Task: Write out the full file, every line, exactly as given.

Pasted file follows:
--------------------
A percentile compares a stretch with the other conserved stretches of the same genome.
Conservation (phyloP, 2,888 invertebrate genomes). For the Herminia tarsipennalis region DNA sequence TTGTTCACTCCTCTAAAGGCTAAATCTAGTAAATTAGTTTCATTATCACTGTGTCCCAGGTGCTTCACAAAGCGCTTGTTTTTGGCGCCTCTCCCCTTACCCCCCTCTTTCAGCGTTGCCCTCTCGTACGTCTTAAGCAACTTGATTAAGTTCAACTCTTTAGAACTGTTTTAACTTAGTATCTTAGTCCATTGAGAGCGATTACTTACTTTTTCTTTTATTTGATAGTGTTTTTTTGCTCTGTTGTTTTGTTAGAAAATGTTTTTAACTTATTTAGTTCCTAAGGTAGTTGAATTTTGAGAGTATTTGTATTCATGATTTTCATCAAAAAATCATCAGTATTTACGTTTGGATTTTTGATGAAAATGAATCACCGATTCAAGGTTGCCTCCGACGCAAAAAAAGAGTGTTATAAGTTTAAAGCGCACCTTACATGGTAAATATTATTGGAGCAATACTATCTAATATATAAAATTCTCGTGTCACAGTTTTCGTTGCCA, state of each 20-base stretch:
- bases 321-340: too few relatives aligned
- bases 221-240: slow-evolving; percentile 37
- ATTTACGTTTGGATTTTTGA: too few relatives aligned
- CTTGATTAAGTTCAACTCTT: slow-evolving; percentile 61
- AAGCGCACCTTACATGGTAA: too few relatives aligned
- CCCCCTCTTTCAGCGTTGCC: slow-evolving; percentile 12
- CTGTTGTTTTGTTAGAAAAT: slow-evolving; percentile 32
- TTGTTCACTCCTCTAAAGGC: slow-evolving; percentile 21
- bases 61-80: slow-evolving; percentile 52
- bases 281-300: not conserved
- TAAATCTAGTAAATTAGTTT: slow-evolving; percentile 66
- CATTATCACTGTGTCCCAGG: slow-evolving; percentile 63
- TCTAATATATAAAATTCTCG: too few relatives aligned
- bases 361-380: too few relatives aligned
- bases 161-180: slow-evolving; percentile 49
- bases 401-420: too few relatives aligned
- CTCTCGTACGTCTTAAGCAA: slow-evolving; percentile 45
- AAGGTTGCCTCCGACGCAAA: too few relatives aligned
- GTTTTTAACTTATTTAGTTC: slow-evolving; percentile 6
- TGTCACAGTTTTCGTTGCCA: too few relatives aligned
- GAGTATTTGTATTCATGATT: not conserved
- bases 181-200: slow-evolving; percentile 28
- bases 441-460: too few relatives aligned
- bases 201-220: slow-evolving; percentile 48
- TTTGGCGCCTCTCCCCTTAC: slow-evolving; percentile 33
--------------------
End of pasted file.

A percentile compares a stretch with the other conserved stretches of the same genome.
Conservation (phyloP, 2,888 invertebrate genomes). For the Herminia tarsipennalis region DNA sequence TTGTTCACTCCTCTAAAGGCTAAATCTAGTAAATTAGTTTCATTATCACTGTGTCCCAGGTGCTTCACAAAGCGCTTGTTTTTGGCGCCTCTCCCCTTACCCCCCTCTTTCAGCGTTGCCCTCTCGTACGTCTTAAGCAACTTGATTAAGTTCAACTCTTTAGAACTGTTTTAACTTAGTATCTTAGTCCATTGAGAGCGATTACTTACTTTTTCTTTTATTTGATAGTGTTTTTTTGCTCTGTTGTTTTGTTAGAAAATGTTTTTAACTTATTTAGTTCCTAAGGTAGTTGAATTTTGAGAGTATTTGTATTCATGATTTTCATCAAAAAATCATCAGTATTTACGTTTGGATTTTTGATGAAAATGAATCACCGATTCAAGGTTGCCTCCGACGCAAAAAAAGAGTGTTATAAGTTTAAAGCGCACCTTACATGGTAAATATTATTGGAGCAATACTATCTAATATATAAAATTCTCGTGTCACAGTTTTCGTTGCCA, state of each 20-base stretch:
- bases 321-340: too few relatives aligned
- bases 221-240: slow-evolving; percentile 37
- ATTTACGTTTGGATTTTTGA: too few relatives aligned
- CTTGATTAAGTTCAACTCTT: slow-evolving; percentile 61
- AAGCGCACCTTACATGGTAA: too few relatives aligned
- CCCCCTCTTTCAGCGTTGCC: slow-evolving; percentile 12
- CTGTTGTTTTGTTAGAAAAT: slow-evolving; percentile 32
- TTGTTCACTCCTCTAAAGGC: slow-evolving; percentile 21
- bases 61-80: slow-evolving; percentile 52
- bases 281-300: not conserved
- TAAATCTAGTAAATTAGTTT: slow-evolving; percentile 66
- CATTATCACTGTGTCCCAGG: slow-evolving; percentile 63
- TCTAATATATAAAATTCTCG: too few relatives aligned
- bases 361-380: too few relatives aligned
- bases 161-180: slow-evolving; percentile 49
- bases 401-420: too few relatives aligned
- CTCTCGTACGTCTTAAGCAA: slow-evolving; percentile 45
- AAGGTTGCCTCCGACGCAAA: too few relatives aligned
- GTTTTTAACTTATTTAGTTC: slow-evolving; percentile 6
- TGTCACAGTTTTCGTTGCCA: too few relatives aligned
- GAGTATTTGTATTCATGATT: not conserved
- bases 181-200: slow-evolving; percentile 28
- bases 441-460: too few relatives aligned
- bases 201-220: slow-evolving; percentile 48
- TTTGGCGCCTCTCCCCTTAC: slow-evolving; percentile 33